I do not see how there can be any loss in the positive results of what is called the Higher Criticism. Certainly its suggestions must never be hastily adopted. Nor is it likely that they will be. They have to fight their way through crowds of opposing prejudices. They are first held up to ridicule as absurd; then exposed to anathema as irreligious; at last they are accepted as obviously true. The very theologians who once denounced them silently ignore or readjust what they previously preached, and hasten, first to minimise the importance, then to extol the value of the new discoveries. It is quite right that they should be keenly scrutinised. All new sciences are liable to rush into extremes. Their first discoverers are misled into error by premature generalisations born of a genuine enthusiasm. They are tempted to build elaborate superstructures on inadequate foundations. But when they have established certain irrefragable principles, can the obvious deductions from those principles be other than a pure gain? Can we be the better for traditional delusions? Can mistakes and ignorance—can anything but the ascertained fact—be desirable for man, or acceptable to God?


No doubt it is with a sensation of pain that we are compelled to give up convictions which we once regarded as indubitable and sacred. That is a part of our human nature. We must say with all gentleness to the passionate devotees of each old erroneous mumpsimus

"Disce; sed ira cadat naso rugosaque sanna

Cum veteres avias tibi de pulmone revello."

Our blessed Lord, with His consummate tenderness, and Divine insight into the frailties of our nature, made tolerant allowance for inveterate prejudices. "No man," He said, "having drunk old wine straightway desireth new: for he saith, The old is good." But the pain of disillusionment is blessed and healing when it is incurred in the cause of sincerity. There must always be more value in results earned by heroic labour than in conventions accepted without serious inquiry. Already there has been a silent revolution. Many of the old opinions about the Bible have been greatly modified. There is scarcely a single competent scholar who does not now admit that the Hexateuch is a composite structure; that much of the Levitical legislation, which was once called Mosaic, is in reality an aftergrowth which in its present form is not earlier than the days of the prophet Ezekiel; that the Book of Deuteronomy belongs, in its present form, whatever older elements it may contain, to the era of Hezekiah's or Josiah's reformation; that the Books of Zechariah and Isaiah are not homogeneous, but preserve the writings of more prophets than their titles imply; that only a small section of the Psalter was the work of David; that the Book of Ecclesiastes was not the work of King Solomon; that most of the Book of Daniel12 belongs to the era of Antiochus Epiphanes; and so forth. In what respect is the Bible less precious, less "inspired" in the only tenable sense of that very undefined word, in consequence of such discoveries? In what way do they touch the outermost fringe of our Christian faith? Is there anything in such results of modern criticism which militates against the most inferential expansion of a single clause in the Apostolic, the Nicene, or even the Athanasian Creed? Do they contravene one single syllable of the hundreds of propositions to which our assent is demanded in the Thirty-nine Articles? I would gladly help to mitigate the needless anxiety felt by many religious minds. When the Higher Criticism is in question I would ask them to distinguish between established premisses and the exorbitant system of inferences which a few writers have based upon them. They may rest assured that sweeping conclusions will not be hastily snatched up; that no conclusion will be regarded as proved until it has successfully run the gauntlet of many a jealous challenge. They need not fear for one moment that the Ark of their faith is in peril, and they will be guilty not only of unwisdom but of profanity if they rush forward to support it with rude and unauthorised hands. There never has been an age of deep thought and earnest inquiry which has not left its mark in the modification of some traditions or doctrines of theology. But the truths of essential Christianity are built upon a rock. They belong to things which cannot be shaken, and which remain. The intense labours of eminent scholars, English and German, thanklessly as they have been received, have not robbed us of so much as a fraction of a single precious element of revelation. On the contrary, they13 have cleared the Bible of many accretions by which its meaning was spoilt, and its doctrines wrested to perdition, and they have thus rendered it more profitable than before for every purpose for which it was designed, that the man of God may be perfect, throughly furnished unto all good works.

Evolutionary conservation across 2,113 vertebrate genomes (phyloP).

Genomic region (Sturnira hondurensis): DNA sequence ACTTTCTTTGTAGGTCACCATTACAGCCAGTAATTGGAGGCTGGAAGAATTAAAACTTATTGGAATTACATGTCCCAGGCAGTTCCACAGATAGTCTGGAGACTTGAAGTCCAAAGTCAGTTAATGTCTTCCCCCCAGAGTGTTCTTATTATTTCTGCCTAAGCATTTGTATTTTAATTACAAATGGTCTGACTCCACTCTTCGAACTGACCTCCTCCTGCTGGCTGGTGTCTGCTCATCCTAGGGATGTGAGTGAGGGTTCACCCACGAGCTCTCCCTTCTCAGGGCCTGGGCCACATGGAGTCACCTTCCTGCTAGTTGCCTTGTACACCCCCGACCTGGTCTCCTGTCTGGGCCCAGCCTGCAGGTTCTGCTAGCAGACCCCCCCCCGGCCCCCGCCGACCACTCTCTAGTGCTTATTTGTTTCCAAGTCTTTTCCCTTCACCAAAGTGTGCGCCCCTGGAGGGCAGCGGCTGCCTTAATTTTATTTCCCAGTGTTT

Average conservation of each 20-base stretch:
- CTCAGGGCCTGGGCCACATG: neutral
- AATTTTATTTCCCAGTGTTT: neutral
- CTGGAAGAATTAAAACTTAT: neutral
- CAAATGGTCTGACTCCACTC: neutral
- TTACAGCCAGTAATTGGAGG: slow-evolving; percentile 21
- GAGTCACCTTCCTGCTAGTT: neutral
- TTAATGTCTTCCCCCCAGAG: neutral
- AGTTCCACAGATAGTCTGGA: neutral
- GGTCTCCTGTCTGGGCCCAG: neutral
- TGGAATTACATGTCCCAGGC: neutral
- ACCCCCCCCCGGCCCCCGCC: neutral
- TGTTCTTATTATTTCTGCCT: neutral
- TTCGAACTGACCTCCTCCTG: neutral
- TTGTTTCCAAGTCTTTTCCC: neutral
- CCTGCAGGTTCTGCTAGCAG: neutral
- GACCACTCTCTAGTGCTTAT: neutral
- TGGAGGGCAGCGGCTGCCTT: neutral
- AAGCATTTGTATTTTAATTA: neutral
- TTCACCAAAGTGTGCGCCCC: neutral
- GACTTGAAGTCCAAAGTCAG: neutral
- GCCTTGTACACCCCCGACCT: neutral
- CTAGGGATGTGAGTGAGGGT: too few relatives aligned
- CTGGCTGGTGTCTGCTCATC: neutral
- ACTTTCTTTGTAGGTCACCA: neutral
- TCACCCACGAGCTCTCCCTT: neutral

When we study the Bible it is surely one of our most primary duties to beware lest any idols of the caverns or of the forum tempt us "to offer to the God of truth the unclean sacrifice of a lie."33   Bacon.